An acute or chronic heart condition can become evident during a routine annual physical exam or through a specific set of symptoms, and expert diagnosis is crucial in determining the most appropriate course of treatment.
NewYork-Presbyterian doctors have access to the most advanced diagnostic equipment – often years before other hospitals – and can provide a full range of diagnostic services for heart disease. These are techniques currently in use at NYP to diagnose heart disease:
Angiography is where a tube or catheter is inserted into a blood vessel (usually in the groin) and is guided toward the heart with the assistance of x-ray imaging. Dye is then introduced into the arteries to visualize them clearly, and digital cine films (angiograms) are recorded and analyzed.
Cardiac Magnetic Resonance Imaging (MRI) uses a combination of a large magnet, radiofrequencies, and a computer to process detailed cardiovascular images. This non-invasive, safe method scans the body to produce information on the heart's anatomy and its blood vessels.
Doctors take an x-ray of the chest to look for abnormalities.
Echocardiography is a safe, non-invasive diagnostic test that uses high-frequency sound waves (not detectable by the human ear) to produce images of the heart and its vessels.
Electrocardiography (ECG or EKG) is a diagnostic test to detect abnormalities in the heart's rhythm. It also can provide important information about damage to the heart, valve disorders, and structural abnormalities in the heart's walls.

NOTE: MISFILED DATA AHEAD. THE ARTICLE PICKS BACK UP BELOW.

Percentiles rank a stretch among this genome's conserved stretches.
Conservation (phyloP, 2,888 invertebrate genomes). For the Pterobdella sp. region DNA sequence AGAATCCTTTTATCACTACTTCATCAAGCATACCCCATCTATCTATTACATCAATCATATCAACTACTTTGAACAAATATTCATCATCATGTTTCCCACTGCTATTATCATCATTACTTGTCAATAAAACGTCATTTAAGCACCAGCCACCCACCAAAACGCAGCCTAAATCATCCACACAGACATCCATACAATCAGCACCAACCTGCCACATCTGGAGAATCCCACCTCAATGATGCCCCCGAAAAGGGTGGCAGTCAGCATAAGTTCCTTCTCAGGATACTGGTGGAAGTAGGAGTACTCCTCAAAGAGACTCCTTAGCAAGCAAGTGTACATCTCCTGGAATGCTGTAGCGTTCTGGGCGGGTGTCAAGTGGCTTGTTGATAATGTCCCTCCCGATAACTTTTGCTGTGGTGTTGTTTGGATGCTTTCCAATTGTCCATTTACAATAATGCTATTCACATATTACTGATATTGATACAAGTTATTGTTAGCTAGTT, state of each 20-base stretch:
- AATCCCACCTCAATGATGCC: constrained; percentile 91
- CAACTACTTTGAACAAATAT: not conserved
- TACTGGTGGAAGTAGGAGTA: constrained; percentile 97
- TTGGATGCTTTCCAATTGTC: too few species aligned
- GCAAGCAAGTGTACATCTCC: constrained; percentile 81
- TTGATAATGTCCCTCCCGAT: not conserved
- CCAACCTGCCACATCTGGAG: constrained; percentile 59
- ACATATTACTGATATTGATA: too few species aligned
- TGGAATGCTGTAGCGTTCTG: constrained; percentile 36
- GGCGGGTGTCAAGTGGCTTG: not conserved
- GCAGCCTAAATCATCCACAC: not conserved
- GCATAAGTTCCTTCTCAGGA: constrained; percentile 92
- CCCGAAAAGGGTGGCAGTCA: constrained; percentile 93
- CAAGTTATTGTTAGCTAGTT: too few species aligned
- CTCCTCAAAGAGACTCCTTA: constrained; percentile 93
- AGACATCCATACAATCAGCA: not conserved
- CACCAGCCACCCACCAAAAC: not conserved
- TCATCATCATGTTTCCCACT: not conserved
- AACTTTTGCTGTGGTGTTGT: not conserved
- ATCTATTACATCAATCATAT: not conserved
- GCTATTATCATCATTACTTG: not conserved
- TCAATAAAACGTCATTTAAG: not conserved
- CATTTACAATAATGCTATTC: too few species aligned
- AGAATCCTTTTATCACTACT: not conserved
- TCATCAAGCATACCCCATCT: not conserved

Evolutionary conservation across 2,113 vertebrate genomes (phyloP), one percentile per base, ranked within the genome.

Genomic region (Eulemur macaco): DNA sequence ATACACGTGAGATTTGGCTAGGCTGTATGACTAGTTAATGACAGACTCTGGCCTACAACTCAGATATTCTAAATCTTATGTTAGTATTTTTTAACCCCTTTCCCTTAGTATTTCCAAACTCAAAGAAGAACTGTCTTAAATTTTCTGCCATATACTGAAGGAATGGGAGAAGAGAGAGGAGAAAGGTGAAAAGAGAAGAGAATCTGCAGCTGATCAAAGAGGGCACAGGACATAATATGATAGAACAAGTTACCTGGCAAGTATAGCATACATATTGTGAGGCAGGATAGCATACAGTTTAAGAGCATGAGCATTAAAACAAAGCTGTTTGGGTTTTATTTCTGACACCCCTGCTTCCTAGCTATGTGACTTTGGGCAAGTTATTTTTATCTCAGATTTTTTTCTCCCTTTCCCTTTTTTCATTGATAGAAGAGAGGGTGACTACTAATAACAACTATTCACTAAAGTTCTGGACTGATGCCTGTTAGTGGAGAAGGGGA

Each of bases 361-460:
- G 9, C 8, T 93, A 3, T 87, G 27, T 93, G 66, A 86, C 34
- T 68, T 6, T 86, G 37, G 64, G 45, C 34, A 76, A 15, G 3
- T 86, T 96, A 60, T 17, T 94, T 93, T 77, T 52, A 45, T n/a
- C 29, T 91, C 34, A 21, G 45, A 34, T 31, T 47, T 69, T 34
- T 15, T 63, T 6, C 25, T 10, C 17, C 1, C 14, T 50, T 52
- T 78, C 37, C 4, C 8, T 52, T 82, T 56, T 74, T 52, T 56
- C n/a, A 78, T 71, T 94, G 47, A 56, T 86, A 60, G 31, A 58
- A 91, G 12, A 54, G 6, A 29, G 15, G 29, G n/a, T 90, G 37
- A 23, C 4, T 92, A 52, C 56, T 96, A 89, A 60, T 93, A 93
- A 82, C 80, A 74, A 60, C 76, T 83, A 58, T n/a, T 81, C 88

With Holter Monitoring the patient wears a portable ECG heart monitor to track heart activity during daily activities at home and at work.
With Myocardial Biopsy a sampling of heart muscle is removed from the heart and analyzed.
Nuclear imaging evaluates how organs function. Small amounts of a radioactive solution that is safe and has no side effects are introduced into the body. A special camera detects the solution in different parts of the body and a computer generates a series of images of the areas of interest.
In Stress Testing, heart function is assessed while the patient exercises (such as on a treadmill).
Transesophageal Echocardiography (TEE) is a diagnostic test used to measure the sound waves that bounce off the heart, creating a graphic image of the movement of the heart structures. Unlike standard echocardiography, during TEE, a slender transducer is inserted into the esophagus via the patient's throat, providing a clearer image of the heart.
Tilt Table Testing is used to evaluate the cause of syncope (fainting), which can occur in some patients with arrhythmias. During this non-invasive test, the patient lies flat, is secured on a table, and is tilted upright to a near-standing position, with continuous ECG and blood pressure monitoring. In some patients, this simple maneuver will confirm the triggering of certain cardiovascular reflexes and diagnose the cause of syncope.